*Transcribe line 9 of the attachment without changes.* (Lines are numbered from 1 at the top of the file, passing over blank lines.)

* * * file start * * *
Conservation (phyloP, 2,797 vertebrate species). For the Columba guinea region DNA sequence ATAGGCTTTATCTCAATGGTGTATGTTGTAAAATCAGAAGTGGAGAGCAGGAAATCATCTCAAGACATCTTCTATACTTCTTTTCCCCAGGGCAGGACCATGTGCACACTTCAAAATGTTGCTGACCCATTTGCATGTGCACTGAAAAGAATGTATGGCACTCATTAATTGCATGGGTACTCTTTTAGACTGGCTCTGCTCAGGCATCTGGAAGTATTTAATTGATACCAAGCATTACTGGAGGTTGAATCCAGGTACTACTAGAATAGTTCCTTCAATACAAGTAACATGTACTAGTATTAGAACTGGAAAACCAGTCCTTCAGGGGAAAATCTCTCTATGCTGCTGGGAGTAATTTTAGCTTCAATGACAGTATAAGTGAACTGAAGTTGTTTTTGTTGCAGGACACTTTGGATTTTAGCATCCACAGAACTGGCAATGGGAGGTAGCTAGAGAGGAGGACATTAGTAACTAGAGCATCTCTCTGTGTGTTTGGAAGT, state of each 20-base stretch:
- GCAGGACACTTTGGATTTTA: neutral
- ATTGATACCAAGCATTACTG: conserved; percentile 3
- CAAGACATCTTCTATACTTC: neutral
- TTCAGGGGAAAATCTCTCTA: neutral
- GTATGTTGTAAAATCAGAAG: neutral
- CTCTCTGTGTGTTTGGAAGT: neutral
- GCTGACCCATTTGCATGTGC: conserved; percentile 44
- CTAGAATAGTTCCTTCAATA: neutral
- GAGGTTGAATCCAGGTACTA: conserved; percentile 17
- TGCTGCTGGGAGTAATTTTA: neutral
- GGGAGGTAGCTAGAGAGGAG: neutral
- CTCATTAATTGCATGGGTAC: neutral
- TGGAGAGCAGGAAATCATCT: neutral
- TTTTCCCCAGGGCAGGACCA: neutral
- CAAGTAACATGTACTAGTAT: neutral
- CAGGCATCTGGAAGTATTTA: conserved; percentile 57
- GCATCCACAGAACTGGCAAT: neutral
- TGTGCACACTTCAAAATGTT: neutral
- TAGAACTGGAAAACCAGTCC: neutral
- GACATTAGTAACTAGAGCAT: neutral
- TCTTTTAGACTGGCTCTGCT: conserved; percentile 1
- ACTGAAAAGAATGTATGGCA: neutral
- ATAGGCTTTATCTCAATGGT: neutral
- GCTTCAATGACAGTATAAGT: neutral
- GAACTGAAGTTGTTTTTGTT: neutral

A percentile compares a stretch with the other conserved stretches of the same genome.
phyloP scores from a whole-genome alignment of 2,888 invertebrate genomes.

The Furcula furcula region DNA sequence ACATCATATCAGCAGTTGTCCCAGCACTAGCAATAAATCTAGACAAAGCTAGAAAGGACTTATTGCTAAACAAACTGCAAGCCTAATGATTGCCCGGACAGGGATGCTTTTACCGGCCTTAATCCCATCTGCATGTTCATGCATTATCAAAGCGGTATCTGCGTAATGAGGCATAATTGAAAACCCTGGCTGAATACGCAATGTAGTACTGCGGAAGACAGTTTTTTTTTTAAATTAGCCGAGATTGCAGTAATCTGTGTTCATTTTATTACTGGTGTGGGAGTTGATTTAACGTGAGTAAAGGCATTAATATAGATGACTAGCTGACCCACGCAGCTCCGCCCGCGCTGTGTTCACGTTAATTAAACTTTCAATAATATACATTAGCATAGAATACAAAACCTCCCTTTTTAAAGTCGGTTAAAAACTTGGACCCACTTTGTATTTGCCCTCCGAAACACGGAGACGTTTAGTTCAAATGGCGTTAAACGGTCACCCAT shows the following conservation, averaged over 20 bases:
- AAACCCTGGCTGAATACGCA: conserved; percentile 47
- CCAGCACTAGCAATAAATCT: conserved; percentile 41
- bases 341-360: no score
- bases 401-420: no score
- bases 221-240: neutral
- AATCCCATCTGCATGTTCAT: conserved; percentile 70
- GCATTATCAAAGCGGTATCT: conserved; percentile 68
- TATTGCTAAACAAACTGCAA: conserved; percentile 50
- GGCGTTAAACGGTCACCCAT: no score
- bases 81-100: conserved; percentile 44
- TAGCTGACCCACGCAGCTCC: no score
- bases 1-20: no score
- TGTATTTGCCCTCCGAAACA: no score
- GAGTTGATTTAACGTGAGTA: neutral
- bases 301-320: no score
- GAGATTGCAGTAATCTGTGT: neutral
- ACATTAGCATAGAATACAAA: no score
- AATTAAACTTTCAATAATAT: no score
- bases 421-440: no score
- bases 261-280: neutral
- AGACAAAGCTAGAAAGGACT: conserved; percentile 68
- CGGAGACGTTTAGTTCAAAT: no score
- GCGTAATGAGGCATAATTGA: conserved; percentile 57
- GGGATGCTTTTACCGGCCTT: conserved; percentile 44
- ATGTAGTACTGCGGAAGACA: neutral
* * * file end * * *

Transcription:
- CTAGAATAGTTCCTTCAATA: neutral